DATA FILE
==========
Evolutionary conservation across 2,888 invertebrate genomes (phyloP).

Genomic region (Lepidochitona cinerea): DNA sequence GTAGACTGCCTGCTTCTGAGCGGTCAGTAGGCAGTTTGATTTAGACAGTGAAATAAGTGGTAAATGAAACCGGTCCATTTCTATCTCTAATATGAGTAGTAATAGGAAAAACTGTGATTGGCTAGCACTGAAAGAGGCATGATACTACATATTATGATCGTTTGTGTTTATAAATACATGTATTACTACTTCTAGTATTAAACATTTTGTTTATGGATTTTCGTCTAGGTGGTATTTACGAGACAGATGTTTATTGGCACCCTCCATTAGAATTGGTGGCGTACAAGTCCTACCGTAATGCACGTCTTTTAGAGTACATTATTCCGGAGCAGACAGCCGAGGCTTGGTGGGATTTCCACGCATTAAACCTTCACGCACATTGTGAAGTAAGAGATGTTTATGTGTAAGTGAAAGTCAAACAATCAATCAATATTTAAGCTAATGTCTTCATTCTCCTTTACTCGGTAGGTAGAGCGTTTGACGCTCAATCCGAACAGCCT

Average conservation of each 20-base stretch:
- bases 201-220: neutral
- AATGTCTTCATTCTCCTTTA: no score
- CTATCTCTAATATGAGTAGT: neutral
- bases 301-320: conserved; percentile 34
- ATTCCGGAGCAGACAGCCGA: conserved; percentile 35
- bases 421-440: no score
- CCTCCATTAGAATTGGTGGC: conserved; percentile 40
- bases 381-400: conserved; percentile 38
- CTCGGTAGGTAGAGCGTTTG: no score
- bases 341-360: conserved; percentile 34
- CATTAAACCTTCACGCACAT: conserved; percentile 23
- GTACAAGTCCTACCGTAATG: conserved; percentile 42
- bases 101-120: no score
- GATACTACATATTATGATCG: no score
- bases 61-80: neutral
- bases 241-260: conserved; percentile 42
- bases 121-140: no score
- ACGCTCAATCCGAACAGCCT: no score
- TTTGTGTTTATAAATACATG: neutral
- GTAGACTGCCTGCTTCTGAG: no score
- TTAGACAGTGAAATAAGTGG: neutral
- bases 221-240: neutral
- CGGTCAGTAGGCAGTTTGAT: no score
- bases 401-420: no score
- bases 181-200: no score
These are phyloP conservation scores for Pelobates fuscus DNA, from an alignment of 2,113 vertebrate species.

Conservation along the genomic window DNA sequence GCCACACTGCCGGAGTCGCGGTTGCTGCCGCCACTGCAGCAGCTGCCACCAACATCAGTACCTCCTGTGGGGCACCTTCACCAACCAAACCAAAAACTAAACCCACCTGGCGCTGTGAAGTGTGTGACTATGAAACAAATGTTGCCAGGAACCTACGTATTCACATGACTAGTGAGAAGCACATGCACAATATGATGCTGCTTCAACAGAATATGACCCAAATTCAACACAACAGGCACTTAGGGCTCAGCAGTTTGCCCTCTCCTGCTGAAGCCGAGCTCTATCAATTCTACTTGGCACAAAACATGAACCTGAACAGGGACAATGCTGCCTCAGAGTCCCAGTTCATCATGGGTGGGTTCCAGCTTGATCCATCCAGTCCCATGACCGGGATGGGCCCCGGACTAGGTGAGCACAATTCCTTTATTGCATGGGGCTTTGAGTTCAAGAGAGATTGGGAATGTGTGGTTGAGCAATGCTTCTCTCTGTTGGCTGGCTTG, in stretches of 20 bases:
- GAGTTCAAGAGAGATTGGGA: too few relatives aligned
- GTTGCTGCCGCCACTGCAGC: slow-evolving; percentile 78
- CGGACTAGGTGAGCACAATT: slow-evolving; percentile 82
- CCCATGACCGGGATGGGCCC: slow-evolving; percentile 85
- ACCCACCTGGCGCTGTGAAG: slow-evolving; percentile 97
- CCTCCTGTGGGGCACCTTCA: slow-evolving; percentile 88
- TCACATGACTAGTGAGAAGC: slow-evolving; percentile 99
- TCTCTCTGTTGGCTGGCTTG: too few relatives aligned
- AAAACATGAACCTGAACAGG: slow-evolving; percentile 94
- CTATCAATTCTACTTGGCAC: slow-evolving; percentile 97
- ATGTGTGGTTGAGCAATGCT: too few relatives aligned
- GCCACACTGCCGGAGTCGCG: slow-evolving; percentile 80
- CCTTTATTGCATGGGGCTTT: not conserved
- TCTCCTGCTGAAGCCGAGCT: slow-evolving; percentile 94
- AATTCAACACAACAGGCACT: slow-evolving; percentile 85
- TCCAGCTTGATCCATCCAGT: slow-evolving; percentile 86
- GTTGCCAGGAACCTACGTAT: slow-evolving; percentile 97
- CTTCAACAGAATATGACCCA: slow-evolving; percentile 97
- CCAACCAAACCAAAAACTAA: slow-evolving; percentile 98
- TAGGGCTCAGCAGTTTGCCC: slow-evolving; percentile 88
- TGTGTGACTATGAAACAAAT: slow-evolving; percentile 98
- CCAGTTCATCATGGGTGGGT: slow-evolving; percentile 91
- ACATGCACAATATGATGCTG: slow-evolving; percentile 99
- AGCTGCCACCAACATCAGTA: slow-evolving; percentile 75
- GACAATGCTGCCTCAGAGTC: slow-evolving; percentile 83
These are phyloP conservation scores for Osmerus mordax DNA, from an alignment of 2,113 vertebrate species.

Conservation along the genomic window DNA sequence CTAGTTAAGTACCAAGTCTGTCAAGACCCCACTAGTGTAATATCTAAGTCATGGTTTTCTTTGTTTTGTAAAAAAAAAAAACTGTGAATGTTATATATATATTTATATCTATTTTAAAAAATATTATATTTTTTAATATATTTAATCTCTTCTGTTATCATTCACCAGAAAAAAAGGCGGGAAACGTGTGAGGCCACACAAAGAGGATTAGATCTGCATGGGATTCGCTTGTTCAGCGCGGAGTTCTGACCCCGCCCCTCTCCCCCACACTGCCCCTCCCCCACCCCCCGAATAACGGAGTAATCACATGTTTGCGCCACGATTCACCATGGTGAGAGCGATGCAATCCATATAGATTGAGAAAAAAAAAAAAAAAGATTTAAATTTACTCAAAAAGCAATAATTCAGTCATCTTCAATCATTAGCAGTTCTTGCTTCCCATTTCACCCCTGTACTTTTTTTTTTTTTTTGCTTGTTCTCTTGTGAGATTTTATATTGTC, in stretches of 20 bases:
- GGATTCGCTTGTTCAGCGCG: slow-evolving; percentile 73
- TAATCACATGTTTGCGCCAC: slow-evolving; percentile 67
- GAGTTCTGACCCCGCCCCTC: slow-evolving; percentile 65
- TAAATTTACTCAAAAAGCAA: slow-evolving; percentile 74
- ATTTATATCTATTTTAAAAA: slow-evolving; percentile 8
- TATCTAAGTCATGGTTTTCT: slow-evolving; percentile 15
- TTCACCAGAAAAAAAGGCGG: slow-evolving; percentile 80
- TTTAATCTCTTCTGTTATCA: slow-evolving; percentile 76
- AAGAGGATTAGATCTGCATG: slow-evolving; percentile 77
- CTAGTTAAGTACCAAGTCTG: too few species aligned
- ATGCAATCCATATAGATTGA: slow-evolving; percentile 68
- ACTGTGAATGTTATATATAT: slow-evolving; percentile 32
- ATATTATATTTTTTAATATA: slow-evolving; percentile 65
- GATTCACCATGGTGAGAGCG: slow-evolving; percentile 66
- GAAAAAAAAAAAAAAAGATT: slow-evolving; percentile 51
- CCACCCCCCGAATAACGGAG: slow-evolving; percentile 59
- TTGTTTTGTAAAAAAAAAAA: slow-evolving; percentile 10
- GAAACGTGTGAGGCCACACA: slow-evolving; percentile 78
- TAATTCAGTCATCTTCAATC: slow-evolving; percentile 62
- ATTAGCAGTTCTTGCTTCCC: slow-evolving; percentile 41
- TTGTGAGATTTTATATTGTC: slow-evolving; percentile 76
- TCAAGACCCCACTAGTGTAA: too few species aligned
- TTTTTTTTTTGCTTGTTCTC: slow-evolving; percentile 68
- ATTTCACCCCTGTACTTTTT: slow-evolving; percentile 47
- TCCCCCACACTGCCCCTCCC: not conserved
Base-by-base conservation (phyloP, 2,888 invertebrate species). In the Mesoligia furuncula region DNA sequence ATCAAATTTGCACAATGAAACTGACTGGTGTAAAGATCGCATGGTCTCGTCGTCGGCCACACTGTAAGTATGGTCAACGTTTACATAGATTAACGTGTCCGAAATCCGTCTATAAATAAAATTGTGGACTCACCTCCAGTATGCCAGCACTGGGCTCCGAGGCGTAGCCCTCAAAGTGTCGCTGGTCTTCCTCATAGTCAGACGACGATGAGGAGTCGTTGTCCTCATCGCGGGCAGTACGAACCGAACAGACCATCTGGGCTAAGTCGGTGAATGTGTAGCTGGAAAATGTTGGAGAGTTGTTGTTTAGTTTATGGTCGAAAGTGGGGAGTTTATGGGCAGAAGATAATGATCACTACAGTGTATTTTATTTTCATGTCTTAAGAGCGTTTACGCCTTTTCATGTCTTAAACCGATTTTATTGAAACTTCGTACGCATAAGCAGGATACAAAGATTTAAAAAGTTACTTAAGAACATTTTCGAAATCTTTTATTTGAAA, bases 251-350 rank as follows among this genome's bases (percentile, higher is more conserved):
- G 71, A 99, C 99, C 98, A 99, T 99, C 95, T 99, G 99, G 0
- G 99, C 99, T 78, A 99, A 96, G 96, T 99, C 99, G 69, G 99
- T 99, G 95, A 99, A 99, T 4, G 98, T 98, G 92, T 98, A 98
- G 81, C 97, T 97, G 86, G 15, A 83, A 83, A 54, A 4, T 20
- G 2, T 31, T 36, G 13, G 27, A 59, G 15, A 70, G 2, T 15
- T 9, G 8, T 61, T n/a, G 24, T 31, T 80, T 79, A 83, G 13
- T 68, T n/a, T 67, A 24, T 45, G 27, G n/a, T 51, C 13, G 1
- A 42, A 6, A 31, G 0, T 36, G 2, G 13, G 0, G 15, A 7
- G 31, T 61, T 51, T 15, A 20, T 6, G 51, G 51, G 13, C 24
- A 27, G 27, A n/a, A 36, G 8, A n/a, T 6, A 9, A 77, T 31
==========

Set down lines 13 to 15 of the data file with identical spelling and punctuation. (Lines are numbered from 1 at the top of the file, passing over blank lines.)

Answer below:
- bases 341-360: conserved; percentile 34
- CATTAAACCTTCACGCACAT: conserved; percentile 23
- GTACAAGTCCTACCGTAATG: conserved; percentile 42